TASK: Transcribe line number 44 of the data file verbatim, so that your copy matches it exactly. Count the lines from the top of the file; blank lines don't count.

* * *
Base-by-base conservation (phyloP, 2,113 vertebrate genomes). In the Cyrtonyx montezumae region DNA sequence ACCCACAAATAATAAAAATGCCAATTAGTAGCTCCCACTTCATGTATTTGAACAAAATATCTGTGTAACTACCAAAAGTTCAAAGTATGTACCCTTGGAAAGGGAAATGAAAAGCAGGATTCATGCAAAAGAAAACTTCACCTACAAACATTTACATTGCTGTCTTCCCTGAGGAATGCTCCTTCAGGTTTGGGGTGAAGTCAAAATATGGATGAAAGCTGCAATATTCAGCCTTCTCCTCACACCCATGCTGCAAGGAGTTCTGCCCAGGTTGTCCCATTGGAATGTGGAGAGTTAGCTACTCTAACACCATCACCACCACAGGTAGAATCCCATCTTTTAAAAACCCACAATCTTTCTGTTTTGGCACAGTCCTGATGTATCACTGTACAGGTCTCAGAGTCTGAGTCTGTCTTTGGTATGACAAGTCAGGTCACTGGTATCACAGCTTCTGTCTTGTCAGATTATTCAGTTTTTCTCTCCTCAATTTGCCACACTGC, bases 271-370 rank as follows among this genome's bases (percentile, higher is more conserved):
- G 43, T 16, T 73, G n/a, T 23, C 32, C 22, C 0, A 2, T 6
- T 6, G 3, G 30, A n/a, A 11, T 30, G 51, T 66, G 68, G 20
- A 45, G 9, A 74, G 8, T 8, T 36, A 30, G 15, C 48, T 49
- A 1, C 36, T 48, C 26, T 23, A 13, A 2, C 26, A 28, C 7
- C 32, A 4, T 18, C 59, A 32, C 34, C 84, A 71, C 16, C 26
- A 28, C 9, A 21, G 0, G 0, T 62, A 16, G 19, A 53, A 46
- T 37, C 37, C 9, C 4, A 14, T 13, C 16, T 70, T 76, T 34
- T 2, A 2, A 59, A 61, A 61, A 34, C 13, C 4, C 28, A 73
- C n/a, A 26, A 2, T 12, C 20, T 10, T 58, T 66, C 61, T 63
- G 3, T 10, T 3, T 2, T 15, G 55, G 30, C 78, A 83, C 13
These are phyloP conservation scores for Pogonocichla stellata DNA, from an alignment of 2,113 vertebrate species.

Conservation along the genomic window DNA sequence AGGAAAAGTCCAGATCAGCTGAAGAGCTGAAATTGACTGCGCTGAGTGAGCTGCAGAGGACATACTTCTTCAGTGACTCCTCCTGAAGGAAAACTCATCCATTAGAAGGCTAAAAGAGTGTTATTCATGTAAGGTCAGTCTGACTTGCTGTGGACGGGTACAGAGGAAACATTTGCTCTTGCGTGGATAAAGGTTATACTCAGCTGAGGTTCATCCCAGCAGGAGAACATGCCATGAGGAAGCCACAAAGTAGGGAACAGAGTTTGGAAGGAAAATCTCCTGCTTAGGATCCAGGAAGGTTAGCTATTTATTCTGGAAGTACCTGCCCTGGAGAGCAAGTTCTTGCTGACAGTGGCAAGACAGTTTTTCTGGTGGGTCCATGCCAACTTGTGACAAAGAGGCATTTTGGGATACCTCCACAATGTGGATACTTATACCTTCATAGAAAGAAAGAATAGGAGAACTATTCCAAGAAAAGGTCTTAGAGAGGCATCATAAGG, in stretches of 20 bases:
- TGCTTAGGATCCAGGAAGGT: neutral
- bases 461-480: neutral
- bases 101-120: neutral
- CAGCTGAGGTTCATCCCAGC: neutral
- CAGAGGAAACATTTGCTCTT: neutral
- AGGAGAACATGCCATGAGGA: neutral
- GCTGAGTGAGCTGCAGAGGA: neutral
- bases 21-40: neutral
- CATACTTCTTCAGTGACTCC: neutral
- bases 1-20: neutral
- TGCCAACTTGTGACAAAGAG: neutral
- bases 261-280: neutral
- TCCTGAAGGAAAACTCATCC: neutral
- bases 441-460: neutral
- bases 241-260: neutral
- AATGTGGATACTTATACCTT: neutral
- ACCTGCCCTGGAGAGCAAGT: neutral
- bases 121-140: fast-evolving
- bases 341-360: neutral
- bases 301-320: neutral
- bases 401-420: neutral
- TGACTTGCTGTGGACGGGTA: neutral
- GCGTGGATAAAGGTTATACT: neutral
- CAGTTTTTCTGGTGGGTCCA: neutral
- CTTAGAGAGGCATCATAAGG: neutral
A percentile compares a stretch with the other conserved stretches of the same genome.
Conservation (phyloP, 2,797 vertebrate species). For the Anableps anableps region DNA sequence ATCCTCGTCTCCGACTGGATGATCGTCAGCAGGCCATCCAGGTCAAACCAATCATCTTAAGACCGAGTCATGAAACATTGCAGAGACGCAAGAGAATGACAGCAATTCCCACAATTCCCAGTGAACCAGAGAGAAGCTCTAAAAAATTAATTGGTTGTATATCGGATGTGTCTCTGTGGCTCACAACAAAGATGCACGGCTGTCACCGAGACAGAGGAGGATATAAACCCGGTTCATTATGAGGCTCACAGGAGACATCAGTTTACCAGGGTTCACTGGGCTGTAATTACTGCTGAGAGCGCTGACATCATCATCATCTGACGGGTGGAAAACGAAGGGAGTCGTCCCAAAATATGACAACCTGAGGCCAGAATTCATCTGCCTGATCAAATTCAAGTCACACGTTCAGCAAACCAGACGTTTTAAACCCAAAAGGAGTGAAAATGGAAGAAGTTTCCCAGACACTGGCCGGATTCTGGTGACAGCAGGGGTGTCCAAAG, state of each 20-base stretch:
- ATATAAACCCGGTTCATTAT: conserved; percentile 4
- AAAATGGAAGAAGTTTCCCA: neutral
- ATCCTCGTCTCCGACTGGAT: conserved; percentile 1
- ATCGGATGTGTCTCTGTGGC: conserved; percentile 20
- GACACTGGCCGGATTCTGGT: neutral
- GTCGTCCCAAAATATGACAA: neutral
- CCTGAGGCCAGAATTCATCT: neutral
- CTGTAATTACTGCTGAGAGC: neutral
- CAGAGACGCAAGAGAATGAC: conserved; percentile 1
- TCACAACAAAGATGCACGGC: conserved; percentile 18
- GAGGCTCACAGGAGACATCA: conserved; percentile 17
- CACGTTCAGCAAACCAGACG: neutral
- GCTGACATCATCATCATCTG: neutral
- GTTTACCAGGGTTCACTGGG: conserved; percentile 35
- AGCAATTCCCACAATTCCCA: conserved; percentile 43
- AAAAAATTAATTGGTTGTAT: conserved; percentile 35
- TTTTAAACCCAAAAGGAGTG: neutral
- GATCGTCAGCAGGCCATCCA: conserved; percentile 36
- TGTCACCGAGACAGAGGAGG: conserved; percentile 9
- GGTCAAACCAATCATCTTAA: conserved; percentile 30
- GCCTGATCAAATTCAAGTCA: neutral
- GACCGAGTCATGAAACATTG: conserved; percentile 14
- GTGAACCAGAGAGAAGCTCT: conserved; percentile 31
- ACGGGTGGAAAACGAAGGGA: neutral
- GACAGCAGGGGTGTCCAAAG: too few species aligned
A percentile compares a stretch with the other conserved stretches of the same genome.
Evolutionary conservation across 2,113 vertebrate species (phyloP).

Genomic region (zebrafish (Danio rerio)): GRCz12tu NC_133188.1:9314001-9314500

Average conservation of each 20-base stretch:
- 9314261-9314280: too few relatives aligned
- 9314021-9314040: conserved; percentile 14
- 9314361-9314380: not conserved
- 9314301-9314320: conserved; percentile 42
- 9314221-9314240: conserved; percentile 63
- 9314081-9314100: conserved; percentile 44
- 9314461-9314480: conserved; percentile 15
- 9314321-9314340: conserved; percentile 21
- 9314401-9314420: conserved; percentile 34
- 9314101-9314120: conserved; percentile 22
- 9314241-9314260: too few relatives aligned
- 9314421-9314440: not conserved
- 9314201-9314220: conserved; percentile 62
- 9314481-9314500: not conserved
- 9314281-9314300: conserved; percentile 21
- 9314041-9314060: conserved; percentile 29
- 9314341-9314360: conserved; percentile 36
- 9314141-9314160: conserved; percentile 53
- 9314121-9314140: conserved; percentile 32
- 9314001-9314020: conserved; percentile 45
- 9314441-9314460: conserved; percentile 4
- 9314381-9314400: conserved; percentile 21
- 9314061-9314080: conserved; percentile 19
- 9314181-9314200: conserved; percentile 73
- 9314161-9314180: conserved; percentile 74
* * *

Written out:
- ATCGGATGTGTCTCTGTGGC: conserved; percentile 20